More than 40 years after his signature role in "Cabaret," actor Joel Grey shared that he is developing another passion behind the camera. NY1's Budd Mishkin filed the following One On 1 profile.
Joel Grey has won a Tony and an Oscar, but after more than 40 years on stage and screen, he's also at home behind the camera, taking pictures.
"Well I tell everybody that photography is totally joyous to me because it’s the one thing my mother had nothing to do with," jokes Grey.
At age 77, Grey is still acting on television and on Broadway and has three published collections of photographs to his name. His most recent book is entitled "Images From My Phone."
Grey has always taken photographs, but only first published them a few years ago on the prodding of some artist friends.
"I took it to almost everybody in that world, and said, 'Don’t let me make a fool out of myself, tell me not to do this.' And nobody did," he says.
But Grey says he stays in front of the camera at his day job.
"So many actors get behind the camera, get behind the camera and look at what the camera man is looking at. I am so focused on my own job as an actor that I don’t think, I can’t think of anything else at that moment," he says.
Grey says the photographs are like little plays -- another connection to his extensive acting life.
"I am very attracted to very dark things on the one hand, and simple pure beauty on the other. Oddly enough, the character in Cabaret... sort of says that all," says Grey.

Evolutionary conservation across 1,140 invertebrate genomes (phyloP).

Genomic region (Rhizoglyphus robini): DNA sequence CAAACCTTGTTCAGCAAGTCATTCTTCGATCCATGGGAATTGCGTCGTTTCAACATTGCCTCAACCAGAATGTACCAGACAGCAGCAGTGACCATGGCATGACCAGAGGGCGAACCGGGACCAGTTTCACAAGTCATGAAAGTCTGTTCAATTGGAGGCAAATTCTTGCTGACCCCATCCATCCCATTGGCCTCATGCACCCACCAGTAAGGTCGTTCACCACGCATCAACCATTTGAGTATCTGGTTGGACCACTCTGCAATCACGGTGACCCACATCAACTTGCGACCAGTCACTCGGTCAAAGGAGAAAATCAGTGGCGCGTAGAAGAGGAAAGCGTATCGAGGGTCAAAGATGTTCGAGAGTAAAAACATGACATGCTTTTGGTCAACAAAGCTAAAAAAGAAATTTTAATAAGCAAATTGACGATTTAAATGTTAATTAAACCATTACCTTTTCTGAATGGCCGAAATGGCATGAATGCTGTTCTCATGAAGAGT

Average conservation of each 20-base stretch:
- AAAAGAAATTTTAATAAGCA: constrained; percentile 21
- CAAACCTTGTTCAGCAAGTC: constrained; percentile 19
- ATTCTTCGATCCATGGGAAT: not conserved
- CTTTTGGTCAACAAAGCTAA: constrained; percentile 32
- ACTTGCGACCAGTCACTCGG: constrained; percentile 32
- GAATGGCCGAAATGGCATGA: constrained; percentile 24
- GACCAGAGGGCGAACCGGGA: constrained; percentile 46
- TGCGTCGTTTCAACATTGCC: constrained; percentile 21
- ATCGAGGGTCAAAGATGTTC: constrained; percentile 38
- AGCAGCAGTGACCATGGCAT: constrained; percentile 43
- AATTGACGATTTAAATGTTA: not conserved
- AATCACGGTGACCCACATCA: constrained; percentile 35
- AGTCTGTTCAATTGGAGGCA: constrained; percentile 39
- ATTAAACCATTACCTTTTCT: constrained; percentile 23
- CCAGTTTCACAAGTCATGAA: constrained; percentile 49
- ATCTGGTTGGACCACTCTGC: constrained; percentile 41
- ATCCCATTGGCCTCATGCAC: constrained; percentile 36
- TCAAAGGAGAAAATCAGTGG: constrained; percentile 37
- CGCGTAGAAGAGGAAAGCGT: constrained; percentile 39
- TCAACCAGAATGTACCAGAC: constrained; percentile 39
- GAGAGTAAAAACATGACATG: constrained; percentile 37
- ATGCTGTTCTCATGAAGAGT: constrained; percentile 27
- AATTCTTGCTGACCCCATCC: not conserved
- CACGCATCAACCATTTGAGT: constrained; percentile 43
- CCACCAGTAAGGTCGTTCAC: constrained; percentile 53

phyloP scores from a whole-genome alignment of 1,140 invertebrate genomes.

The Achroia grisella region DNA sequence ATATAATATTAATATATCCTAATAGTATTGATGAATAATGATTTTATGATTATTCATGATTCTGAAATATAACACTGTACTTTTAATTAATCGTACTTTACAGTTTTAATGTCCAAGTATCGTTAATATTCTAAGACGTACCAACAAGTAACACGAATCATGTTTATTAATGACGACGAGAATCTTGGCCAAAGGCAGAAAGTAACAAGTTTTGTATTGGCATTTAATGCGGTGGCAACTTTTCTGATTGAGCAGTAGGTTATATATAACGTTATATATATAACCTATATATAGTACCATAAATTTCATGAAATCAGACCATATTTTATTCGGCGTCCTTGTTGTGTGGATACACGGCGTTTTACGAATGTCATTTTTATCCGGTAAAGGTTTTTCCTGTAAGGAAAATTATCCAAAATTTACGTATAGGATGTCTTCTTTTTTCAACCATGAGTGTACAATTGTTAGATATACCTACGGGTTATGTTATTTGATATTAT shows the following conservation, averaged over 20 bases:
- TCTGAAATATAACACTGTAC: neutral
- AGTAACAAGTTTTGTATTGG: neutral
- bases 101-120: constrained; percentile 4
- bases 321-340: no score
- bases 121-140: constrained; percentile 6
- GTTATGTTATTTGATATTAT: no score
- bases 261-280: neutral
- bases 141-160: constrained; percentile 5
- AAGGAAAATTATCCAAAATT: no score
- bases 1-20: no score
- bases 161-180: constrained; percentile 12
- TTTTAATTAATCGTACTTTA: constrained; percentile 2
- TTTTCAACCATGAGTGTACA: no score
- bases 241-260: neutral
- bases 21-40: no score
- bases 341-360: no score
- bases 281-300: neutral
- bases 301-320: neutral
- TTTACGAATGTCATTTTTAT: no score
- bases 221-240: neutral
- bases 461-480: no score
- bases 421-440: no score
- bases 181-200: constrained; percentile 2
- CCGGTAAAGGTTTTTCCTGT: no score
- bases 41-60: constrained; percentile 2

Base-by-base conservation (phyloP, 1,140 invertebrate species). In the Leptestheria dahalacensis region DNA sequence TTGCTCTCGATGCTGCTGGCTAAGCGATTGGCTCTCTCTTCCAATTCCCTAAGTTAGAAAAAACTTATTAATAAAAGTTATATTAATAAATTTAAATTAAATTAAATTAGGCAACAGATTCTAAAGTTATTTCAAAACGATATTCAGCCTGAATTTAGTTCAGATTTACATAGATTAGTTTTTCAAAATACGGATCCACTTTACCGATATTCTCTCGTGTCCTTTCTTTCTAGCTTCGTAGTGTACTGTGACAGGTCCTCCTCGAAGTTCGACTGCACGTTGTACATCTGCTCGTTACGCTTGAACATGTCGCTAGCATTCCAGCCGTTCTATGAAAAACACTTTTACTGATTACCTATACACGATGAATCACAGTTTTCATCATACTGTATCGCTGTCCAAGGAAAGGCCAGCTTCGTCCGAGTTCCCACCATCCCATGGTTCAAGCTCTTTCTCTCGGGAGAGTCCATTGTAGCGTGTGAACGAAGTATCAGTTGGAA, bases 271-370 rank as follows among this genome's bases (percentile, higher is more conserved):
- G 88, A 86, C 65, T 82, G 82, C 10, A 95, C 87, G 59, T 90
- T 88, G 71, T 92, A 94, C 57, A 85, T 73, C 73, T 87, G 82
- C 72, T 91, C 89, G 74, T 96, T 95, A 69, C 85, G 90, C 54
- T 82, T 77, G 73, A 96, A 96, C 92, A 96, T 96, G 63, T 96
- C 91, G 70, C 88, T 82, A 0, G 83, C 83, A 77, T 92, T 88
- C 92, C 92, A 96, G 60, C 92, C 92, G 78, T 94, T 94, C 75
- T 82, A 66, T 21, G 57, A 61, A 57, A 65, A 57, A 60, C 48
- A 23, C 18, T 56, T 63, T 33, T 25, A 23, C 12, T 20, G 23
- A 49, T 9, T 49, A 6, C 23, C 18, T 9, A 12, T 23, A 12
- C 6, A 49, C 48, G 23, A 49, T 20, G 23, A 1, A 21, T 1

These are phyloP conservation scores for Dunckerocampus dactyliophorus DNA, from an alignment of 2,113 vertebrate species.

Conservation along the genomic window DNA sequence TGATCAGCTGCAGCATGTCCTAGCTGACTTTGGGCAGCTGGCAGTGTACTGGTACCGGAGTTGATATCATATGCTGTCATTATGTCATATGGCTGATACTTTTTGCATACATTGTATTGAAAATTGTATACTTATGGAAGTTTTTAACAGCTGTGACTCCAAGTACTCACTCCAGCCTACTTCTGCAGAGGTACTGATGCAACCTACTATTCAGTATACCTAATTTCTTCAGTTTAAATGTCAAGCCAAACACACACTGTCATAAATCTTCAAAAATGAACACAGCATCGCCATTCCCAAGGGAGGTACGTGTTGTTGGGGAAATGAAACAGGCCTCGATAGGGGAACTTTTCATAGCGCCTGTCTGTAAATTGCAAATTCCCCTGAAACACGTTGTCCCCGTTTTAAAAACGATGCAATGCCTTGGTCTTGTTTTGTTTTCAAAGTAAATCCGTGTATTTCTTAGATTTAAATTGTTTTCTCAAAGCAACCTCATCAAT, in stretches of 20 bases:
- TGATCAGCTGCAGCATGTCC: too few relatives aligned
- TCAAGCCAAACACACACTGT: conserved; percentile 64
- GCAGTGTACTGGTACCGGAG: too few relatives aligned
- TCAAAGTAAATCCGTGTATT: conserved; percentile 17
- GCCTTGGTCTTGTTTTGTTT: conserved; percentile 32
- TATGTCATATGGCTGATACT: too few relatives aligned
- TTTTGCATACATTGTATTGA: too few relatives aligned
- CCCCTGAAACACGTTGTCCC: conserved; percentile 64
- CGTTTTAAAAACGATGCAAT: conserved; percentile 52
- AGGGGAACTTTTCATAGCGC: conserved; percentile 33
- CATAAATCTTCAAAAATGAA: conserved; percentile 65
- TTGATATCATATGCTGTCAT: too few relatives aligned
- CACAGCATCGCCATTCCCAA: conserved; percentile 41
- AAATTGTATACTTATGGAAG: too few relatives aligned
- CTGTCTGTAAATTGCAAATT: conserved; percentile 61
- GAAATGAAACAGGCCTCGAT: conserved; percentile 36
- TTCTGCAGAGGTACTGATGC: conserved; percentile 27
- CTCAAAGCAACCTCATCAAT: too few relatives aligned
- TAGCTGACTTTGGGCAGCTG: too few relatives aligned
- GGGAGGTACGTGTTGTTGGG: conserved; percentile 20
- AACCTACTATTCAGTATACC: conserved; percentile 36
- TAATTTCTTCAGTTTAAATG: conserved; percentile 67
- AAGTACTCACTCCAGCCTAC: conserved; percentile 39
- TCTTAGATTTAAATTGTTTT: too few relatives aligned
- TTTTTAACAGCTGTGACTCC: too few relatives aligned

Playing the emcee in the musical "Cabaret," Grey won both a Tony Award in 1967 and an Academy Award in 1972. The Broadway musical is set in 1931 Berlin, as the Nazis rise to power. When the show hit the stage in 1966, Grey says not all audiences were ready for it.
"At the end of the gorilla number, 'If You Could See Her Through My Eyes,' the end of the song was, 'She wouldn't look Jewish at all,' which we knew was a comment on the hideousness of Nazism," says Grey. "The B’nai B’rith and a number of other Jewish theater party groups thought that it was itself insulting, and they made us take it out."
Grey is Jewish and says his family didn't have a problem with him taking the role. But at the time, not everyone really understood the character's twisted persona.
"There was a lot of people who didn’t want to see that and said, 'Boy, that was fun. Gee, you were really fun in that show,' even the movie," says Grey. "I would have to say, 'Well, what movie did you see?' If you don’t want to see it, if a person does not want to experience that, they will block it out and see it their own way."
Grey says a few years after the release of the film, he watched it with a predominantly German crowd while on vacation in Greece.
"I sat there and watched them not smile, not express anything. It was like icy silence through the whole show," says Grey. "It was really chilling."
When Grey is not acting or taking photographs, he is working on a memoir. His father was a musician and his mother was a stage mom.
Grey says his childhood in Cleveland was a tough time, and his home was "not so joyous."